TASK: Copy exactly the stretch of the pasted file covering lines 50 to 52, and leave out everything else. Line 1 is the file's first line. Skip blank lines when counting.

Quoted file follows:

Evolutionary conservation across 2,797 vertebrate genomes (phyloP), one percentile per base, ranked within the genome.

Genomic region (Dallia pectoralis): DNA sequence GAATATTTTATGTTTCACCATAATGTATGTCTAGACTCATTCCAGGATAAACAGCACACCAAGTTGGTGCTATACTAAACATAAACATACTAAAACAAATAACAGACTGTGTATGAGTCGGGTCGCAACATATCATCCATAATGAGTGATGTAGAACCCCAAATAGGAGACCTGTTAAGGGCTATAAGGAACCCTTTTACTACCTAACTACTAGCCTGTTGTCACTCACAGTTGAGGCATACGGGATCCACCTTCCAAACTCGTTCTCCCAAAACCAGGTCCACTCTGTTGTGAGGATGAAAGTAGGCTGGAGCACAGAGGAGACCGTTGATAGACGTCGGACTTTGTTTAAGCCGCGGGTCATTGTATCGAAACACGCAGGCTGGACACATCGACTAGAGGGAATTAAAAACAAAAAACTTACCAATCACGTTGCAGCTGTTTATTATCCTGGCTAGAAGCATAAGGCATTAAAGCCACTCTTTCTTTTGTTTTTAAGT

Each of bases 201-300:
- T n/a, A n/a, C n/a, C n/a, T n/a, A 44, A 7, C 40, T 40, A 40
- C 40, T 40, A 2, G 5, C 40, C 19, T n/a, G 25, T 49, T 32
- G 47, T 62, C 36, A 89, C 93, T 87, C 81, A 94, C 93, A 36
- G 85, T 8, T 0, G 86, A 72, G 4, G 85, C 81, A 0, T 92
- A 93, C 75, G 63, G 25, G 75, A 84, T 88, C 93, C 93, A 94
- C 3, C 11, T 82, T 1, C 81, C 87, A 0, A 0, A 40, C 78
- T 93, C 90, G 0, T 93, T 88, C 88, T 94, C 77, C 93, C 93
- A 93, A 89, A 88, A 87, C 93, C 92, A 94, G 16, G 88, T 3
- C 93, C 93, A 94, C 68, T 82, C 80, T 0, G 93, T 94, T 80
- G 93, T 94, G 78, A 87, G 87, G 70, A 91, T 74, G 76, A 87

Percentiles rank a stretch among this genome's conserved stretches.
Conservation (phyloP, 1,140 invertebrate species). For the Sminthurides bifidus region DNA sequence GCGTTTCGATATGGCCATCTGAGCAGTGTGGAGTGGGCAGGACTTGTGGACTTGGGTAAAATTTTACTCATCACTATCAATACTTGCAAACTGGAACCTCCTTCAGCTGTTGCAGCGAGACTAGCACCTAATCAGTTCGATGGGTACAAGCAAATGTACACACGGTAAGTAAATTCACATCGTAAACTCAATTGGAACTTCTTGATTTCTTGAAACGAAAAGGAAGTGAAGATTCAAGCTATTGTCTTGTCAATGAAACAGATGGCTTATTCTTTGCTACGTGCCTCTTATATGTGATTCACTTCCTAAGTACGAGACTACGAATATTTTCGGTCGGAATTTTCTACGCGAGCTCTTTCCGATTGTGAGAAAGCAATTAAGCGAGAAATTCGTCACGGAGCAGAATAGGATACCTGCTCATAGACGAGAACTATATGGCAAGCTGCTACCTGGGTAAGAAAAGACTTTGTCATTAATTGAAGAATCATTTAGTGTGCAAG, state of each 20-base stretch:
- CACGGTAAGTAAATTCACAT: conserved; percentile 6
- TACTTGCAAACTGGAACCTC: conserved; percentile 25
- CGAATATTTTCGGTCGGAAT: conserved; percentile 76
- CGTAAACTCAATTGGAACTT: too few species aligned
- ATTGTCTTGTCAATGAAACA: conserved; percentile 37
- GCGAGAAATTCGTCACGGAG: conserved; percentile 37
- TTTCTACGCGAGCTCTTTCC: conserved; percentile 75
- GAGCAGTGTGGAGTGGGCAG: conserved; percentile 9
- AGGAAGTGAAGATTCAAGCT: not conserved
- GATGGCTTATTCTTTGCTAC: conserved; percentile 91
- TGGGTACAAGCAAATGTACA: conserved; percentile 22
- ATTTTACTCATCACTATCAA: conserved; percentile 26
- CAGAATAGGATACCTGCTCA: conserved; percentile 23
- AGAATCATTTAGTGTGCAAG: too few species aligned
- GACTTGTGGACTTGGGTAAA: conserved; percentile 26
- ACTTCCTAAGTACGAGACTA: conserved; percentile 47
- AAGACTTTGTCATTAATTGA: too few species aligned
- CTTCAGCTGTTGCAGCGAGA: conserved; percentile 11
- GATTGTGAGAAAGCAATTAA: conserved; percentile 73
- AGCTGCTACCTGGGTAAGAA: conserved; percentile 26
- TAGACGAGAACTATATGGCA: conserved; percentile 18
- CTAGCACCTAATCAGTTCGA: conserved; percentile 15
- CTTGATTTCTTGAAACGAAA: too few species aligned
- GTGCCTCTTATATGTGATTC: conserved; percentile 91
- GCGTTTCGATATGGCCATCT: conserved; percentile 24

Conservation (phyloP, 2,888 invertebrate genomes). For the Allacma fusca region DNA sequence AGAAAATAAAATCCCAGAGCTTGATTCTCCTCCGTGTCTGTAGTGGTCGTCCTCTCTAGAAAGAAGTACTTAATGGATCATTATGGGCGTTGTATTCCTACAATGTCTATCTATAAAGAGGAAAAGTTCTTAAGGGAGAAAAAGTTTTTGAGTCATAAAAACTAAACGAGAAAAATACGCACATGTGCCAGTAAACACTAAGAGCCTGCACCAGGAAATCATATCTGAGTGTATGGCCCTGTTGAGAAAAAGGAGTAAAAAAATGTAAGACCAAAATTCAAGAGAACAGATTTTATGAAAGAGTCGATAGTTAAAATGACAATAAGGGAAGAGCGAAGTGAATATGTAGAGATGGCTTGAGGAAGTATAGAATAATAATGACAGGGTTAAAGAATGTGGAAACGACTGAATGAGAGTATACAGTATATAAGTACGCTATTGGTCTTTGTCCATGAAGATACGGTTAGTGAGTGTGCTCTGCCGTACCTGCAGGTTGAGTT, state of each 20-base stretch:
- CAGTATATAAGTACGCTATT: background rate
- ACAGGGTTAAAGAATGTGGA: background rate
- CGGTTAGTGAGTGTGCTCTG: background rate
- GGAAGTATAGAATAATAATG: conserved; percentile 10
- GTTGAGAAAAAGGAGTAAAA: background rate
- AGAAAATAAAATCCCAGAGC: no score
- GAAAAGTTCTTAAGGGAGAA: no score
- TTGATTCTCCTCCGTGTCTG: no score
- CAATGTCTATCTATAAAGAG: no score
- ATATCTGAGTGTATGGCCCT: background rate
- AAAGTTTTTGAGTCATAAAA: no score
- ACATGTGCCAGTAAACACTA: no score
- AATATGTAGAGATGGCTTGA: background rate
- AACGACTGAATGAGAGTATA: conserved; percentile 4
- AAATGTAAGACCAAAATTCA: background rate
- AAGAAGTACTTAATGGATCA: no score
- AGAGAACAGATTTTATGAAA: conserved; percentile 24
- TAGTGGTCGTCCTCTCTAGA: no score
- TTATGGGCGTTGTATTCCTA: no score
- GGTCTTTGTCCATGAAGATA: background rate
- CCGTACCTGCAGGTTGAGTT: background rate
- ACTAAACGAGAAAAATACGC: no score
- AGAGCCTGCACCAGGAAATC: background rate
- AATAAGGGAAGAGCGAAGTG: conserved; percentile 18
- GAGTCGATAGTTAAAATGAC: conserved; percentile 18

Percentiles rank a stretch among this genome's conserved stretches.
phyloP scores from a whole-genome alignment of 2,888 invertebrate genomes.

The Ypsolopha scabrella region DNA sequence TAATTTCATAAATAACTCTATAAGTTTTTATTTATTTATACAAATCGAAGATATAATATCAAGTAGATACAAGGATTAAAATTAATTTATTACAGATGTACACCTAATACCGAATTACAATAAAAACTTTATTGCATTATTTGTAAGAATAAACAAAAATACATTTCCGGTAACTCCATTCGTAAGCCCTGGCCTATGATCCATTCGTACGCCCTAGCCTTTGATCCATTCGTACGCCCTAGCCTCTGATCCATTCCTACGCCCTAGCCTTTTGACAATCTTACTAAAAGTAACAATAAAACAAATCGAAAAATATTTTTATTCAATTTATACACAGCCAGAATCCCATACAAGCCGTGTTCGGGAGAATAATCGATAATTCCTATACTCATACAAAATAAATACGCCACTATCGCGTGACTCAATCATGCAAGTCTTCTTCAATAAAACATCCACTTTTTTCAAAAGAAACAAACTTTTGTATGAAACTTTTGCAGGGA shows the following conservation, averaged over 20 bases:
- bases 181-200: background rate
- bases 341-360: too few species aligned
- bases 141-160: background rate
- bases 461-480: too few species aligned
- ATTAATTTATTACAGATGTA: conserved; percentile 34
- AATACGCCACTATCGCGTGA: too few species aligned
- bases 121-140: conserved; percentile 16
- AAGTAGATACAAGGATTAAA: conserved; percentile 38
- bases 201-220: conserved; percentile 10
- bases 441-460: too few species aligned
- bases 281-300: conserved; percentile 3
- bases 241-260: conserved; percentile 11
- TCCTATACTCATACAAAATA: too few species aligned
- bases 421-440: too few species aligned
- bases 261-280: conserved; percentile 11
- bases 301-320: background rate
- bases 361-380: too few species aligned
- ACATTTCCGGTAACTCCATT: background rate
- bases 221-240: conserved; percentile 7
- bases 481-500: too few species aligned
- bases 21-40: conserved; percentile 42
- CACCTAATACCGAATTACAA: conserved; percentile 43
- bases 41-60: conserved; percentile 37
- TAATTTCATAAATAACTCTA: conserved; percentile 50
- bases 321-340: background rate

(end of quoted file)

- CAATGTCTATCTATAAAGAG: no score
- ATATCTGAGTGTATGGCCCT: background rate
- AAAGTTTTTGAGTCATAAAA: no score